Rebecca Wei Hsieh (she/her) is a Taiwanese/Taiwanese American actor, writer, translator, and sensitivity reader based in NYC. Having grown up across several continents, her work focuses on the interplay between Asia and the Asian diaspora, gender, queerness, and mental illness, and has been featured in outlets like We Need Diverse Books, Wear Your Voice Magazine, Book Riot, and The Dot and Line. She has a BA in theatre and Italian studies from Wesleyan University, and you can follow her attempts to use her liberal arts degree at rwhsieh.com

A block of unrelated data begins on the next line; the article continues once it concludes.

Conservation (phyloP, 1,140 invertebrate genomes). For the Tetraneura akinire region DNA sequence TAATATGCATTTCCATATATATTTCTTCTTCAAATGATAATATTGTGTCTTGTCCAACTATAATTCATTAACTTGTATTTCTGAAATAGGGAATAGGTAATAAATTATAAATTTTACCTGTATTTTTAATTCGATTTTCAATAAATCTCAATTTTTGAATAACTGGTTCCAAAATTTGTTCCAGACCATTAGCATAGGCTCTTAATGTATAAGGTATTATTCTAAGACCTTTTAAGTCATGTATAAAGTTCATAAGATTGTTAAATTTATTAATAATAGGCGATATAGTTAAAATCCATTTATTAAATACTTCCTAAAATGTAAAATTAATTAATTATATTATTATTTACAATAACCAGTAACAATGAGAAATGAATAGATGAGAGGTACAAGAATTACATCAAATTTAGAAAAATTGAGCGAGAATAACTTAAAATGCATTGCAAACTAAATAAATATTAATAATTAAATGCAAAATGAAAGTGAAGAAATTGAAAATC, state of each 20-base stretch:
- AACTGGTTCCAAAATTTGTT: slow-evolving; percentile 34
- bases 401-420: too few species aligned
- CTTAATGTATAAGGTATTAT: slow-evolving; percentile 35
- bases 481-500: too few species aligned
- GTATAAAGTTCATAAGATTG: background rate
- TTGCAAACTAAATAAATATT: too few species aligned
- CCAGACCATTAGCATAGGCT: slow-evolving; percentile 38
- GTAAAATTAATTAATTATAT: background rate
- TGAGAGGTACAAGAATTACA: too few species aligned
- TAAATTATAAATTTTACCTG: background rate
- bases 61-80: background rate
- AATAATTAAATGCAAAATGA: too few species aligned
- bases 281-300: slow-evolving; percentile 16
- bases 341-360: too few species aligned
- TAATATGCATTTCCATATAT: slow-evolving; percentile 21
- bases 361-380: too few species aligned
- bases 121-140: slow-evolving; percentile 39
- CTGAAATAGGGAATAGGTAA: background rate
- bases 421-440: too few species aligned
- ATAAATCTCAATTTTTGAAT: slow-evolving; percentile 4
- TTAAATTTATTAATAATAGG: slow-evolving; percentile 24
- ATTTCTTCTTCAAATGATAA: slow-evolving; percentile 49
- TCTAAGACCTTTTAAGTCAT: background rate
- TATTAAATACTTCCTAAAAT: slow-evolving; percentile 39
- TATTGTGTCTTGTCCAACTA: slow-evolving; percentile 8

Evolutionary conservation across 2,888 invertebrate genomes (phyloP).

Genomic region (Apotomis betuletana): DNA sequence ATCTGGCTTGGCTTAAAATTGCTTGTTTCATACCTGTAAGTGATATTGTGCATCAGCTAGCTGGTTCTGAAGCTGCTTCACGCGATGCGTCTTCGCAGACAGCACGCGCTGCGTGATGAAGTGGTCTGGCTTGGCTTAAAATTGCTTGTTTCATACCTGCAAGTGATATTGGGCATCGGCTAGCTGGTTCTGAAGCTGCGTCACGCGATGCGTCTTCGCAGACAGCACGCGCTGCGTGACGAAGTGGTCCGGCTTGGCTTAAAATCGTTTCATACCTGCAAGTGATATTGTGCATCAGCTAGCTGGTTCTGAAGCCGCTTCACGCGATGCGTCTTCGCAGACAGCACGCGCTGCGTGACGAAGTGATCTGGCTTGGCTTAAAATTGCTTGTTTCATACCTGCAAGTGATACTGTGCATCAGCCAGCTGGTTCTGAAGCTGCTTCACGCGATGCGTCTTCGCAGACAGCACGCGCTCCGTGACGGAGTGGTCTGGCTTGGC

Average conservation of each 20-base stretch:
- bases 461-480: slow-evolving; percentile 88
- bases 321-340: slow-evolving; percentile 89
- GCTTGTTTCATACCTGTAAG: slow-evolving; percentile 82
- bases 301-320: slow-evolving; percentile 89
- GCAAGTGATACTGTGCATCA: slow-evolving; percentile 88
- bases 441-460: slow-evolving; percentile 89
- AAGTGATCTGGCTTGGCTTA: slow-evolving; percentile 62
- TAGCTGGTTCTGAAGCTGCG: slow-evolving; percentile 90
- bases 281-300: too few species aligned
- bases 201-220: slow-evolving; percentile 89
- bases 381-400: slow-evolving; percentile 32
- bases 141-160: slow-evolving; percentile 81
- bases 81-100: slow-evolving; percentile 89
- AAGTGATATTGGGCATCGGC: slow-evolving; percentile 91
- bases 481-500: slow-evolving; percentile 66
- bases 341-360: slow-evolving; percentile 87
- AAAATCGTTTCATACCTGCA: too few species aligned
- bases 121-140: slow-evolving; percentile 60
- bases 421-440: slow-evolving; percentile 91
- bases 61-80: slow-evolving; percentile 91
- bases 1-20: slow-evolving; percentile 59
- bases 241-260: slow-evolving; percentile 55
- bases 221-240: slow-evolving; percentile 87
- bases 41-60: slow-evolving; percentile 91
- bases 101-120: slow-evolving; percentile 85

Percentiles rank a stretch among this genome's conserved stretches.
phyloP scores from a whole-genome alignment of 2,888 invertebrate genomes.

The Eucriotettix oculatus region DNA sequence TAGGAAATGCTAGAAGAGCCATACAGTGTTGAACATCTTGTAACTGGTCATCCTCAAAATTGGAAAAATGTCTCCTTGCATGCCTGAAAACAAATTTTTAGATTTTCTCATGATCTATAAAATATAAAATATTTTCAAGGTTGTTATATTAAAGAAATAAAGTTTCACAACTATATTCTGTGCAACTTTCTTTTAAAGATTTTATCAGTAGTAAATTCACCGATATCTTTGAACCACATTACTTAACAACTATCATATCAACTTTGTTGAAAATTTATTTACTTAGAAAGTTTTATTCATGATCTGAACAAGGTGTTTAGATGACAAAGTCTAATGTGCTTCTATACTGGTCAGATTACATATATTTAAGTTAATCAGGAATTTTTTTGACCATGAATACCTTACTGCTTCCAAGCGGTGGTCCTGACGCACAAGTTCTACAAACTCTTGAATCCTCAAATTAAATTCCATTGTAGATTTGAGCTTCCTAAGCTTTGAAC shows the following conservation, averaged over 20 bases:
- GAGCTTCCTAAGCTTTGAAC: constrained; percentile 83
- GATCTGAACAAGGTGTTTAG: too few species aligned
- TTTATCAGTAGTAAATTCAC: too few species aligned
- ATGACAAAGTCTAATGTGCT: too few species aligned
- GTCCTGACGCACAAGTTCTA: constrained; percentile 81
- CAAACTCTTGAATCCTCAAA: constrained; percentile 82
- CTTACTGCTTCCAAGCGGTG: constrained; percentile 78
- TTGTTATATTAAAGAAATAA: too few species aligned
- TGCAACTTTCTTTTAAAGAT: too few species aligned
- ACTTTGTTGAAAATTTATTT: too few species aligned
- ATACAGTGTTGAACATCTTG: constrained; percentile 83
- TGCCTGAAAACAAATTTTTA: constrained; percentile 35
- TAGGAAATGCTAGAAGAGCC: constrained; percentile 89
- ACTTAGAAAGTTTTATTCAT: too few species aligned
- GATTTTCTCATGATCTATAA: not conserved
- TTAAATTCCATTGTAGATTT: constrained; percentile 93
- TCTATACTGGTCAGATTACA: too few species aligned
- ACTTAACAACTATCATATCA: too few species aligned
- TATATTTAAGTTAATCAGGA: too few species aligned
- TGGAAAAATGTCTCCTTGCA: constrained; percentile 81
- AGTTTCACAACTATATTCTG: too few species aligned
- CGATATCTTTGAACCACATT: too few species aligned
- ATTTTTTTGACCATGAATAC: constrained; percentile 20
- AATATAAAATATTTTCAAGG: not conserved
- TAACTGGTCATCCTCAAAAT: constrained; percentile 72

About the Artist
Alexis is a multiclass disaster-human living with her husband in Cincinnati. When she isn’t prepping art for Cast of Wonders, designing pins for pin-y.com, or yelling about TV into a mic for Bald Move, she dabbles in a revolving menu of hobbies and art projects. To list them all would be sheer madness. Like any good bisexual, she has a lot of jackets. You can find her on Twitter @alexisonpaper.